Welcome to Tswaing Meteorite Crater near Pretoria in South Africa, our first non-stargazing episode.
The Tswaing Crater is a bowl-shaped geological feature, caused by the impact of a 50m chondrite (stony meteorite) 220 000 years ago, which exploded and vaporized on impact,
The crater can host four simultaneous football matches and a half a million spectators. At Shoemaker Viewpoint you are 60m higher than the surrounding landscape and 100m above the crater floor. The distance to the opposite crater rim is 1.13km. You are standing on top of large granite boulders that were ejected by the force of the meteorite impact. These granite boulders show how weathering (breaking up into small fragments) by lichens takes place. Lichens are minute organisms, consisting of algae and fungi living together. A geologist by training, Dr Eugene Shoemaker was one of the world’s leading experts on craters and the impacts that caused them. He was the first one to prove to the scientific community that the famous Meteor Crater in Arizona (today a successful museum) was the result of, an asteroid impact. He was also involved in several United States space missions, including the Apollo missions to the moon: He taught astronauts about craters before they left Earth. It was Shoemaker who created the field of impact studies and he was the one who started best be remembered for helping to discover comet Shoemaker.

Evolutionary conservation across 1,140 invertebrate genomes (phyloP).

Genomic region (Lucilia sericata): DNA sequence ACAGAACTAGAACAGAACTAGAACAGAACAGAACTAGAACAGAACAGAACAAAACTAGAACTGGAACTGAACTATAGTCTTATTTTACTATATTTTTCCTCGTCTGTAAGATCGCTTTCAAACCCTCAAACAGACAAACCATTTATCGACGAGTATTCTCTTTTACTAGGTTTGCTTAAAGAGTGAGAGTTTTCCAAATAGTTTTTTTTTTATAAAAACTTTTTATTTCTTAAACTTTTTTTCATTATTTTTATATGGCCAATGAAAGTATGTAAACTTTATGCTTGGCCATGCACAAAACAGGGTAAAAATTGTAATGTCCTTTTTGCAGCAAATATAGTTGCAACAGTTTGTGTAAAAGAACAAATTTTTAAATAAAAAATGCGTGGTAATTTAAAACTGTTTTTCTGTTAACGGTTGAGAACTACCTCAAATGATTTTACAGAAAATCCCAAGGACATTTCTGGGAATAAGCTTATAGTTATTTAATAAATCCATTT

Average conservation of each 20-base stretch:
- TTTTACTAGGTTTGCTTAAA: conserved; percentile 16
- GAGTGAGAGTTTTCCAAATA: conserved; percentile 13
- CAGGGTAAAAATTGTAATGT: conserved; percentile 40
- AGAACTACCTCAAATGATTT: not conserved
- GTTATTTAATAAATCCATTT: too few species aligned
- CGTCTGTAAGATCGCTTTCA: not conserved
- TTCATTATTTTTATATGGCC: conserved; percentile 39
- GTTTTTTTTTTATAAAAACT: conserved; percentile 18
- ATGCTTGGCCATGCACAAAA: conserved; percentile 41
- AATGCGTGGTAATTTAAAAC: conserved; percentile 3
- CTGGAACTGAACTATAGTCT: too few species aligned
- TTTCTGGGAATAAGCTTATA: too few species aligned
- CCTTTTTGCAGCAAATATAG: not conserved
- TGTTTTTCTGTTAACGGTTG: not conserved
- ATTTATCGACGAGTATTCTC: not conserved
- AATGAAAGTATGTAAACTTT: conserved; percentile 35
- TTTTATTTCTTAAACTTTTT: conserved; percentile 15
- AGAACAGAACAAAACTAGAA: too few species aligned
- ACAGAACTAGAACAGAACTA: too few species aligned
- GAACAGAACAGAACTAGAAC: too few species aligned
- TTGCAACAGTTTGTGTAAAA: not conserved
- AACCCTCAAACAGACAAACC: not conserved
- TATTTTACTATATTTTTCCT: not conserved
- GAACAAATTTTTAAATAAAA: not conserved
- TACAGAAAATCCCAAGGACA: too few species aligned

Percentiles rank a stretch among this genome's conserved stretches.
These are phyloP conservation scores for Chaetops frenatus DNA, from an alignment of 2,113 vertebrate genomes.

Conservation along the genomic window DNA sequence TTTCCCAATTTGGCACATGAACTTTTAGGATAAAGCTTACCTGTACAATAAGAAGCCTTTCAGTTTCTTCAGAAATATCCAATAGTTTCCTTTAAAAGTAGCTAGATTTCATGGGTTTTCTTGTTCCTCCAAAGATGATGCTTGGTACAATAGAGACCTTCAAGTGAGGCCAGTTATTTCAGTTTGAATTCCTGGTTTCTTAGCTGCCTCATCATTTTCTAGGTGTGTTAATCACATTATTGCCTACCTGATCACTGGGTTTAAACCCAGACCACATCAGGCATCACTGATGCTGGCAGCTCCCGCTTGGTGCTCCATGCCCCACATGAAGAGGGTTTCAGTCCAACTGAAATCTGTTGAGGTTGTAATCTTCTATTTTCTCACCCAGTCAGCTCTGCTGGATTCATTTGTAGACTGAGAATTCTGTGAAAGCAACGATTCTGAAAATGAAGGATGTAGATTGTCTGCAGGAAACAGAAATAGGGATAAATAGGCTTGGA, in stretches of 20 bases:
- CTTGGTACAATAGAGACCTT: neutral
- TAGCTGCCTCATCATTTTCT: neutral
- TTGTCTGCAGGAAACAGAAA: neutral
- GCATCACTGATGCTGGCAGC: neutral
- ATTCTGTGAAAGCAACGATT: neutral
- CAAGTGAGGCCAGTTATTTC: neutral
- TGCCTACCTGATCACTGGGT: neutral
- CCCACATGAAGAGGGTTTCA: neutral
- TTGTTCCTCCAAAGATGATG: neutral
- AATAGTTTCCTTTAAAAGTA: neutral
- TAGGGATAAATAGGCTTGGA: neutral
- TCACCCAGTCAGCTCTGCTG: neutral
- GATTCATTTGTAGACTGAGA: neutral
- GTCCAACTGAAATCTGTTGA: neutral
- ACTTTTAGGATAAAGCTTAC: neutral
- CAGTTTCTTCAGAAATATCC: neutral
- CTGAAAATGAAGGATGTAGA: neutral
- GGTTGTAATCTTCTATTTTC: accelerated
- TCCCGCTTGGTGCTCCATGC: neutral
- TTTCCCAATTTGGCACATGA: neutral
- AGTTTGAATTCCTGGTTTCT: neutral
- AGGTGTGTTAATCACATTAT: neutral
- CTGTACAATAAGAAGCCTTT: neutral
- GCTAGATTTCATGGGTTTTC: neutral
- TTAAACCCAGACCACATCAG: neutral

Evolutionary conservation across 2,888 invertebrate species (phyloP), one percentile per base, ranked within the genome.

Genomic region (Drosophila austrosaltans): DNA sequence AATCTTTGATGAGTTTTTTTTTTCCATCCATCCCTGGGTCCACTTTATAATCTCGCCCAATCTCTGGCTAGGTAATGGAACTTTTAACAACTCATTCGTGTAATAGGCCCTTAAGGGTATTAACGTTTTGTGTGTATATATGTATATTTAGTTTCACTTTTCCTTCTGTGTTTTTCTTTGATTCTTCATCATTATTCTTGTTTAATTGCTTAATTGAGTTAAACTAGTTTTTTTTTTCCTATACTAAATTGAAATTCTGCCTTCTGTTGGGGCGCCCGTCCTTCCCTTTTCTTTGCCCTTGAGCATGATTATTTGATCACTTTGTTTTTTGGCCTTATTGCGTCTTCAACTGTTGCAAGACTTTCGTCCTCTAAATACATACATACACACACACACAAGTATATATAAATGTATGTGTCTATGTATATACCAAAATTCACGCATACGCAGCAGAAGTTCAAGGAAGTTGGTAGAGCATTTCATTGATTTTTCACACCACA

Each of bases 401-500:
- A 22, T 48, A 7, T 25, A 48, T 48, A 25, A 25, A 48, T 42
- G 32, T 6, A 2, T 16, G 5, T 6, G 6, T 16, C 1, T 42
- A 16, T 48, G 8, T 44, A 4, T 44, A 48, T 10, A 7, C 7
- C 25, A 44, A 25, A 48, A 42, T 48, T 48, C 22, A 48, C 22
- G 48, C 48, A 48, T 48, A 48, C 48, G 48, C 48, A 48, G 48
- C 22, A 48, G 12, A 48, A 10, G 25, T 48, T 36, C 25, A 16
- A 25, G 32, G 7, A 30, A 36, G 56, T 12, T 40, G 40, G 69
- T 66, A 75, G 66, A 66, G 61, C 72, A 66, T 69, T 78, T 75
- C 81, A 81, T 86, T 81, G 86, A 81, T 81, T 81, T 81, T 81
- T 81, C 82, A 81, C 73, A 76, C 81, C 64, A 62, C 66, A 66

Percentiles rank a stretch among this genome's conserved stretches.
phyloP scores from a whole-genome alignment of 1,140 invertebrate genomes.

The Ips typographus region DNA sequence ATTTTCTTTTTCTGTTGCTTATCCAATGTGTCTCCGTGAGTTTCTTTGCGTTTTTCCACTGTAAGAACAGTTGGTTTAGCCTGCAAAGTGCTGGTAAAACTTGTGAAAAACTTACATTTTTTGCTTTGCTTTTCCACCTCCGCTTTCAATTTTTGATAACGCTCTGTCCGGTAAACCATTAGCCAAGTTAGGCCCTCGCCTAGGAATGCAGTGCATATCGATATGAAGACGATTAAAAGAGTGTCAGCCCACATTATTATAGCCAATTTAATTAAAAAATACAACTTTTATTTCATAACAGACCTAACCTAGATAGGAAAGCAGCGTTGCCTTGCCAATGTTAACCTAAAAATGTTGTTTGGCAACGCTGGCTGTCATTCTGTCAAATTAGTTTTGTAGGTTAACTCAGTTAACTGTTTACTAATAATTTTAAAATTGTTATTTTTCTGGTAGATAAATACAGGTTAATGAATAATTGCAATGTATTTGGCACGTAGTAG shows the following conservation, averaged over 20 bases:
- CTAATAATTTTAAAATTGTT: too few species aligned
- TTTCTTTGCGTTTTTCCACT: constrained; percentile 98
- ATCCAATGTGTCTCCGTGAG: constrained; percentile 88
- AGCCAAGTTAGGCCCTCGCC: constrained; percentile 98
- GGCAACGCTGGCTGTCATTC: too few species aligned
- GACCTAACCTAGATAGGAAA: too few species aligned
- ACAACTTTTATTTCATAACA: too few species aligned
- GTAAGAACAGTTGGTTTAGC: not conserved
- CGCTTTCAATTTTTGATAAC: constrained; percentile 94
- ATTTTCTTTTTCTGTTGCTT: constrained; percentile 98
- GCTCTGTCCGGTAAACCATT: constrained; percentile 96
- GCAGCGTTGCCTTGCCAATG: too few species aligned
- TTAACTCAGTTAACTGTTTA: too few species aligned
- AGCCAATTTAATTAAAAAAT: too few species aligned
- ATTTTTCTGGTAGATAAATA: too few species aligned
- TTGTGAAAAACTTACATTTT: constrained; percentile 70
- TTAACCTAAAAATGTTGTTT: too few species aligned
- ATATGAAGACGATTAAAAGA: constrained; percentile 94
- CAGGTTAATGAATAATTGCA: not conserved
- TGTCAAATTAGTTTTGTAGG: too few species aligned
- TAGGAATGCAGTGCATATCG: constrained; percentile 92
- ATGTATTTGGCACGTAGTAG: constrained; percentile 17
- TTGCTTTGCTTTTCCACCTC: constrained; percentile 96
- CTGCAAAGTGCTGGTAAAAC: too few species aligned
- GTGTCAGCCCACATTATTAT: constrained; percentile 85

Text by: Tswaing Meteorite Crater Visitors Center / The Geological Society of South Africa
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This episode is published under CC-BY 4.0.
Please credit as follows
Photo: Sven Nemeth
Published by: Nemeth/Star Productions (https://nemethstarproductions.eu)
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